The Butterfly Effect by Coach D. Eisler

"The Butterfly Effect Every action that occurs (both on and off the ice) has a ripple effect beyond the action itself.

This is what is popularly known as the “butterfly effect” which describes the phenomena of how a butterfly flapping its wings in Brazil can cause a hurricane in China. It doesn’t matter how minuscule the initial action is, the resulting outcome can be much larger.

“It’s the little details that are vital. Little things make big things happen.” - John Wooden

The hard forecheck. A defenseman clogging up the passing lane with their stick. The goalie clearing the puck hard up the wall. Every time a defenseman doesn't tie up a stick in front of the net, it could be the difference in the game. Every time the winger turns to catch the pass on their forehand because it's more comfortable, it could be the difference in the game. Every time a player encourages a teammate after he comes up short, it could be the difference in the game. In a dynamic system like hockey, the result of the tiniest action can be massive.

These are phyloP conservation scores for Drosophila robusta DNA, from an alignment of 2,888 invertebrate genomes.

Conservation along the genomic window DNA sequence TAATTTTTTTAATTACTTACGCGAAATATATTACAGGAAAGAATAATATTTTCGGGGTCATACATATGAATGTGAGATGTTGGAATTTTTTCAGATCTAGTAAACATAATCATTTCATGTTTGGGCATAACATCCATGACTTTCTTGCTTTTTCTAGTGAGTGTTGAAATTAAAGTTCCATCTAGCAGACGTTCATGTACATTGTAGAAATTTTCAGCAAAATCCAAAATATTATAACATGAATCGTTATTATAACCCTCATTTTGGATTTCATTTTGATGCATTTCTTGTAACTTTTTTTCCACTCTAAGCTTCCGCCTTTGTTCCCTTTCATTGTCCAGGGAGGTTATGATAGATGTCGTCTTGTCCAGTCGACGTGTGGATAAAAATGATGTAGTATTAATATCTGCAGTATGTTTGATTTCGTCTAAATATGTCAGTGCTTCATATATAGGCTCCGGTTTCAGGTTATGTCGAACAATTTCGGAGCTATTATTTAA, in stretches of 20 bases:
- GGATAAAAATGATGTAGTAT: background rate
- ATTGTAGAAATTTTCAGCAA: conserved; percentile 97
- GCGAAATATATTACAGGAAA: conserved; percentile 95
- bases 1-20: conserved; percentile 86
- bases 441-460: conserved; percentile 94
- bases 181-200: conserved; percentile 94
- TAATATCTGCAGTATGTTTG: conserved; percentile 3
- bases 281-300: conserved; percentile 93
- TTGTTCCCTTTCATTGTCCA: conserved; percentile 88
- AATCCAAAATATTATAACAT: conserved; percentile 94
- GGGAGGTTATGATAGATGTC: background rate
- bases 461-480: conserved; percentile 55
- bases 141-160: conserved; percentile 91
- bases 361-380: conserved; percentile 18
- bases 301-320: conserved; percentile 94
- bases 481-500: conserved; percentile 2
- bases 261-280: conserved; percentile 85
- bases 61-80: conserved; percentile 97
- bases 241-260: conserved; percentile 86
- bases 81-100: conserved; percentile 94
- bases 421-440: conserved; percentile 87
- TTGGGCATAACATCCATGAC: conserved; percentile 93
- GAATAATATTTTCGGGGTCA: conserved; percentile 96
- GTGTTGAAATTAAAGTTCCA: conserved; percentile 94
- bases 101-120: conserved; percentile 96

Just like the butterfly effect can magnify the impact of a player’s action on the ice, it can also apply to team's culture. A tiny action if improperly handled can completely undermine team cohesion and unity. It can ruin a season. It can douse the fire and passion for the game a player once held.


Jim Schwartz, former personnel scout for Bill Belichick often said “Anything that touches the team is important.” This speaks to the immense importance of small things that occur both on and off the field of play. Teams are constantly being “touched” by people – staff members, coaches, teachers, agents, scouts, family, social media and so on.


Bill Belichick was maniacal about doing the little things right because he knew that every little thing had the potential to swing a game and even a season.


In sports, the margins between winning and losing are incredibly thin. And the butterfly effect tells us that the potential impact of a small action can be massive. Players that consistently do the little things can change the outcome of the game. A team that makes a point of always doing the little things will control the outcome of their season. Play big by doing the little things.


Looking forward to seeing you all very soon at one of the rinks. Until then, fold the laundry, sweep the porch, put away the dishes when they're dry - those little things make a big difference too."  ~Coach Derek Eisler

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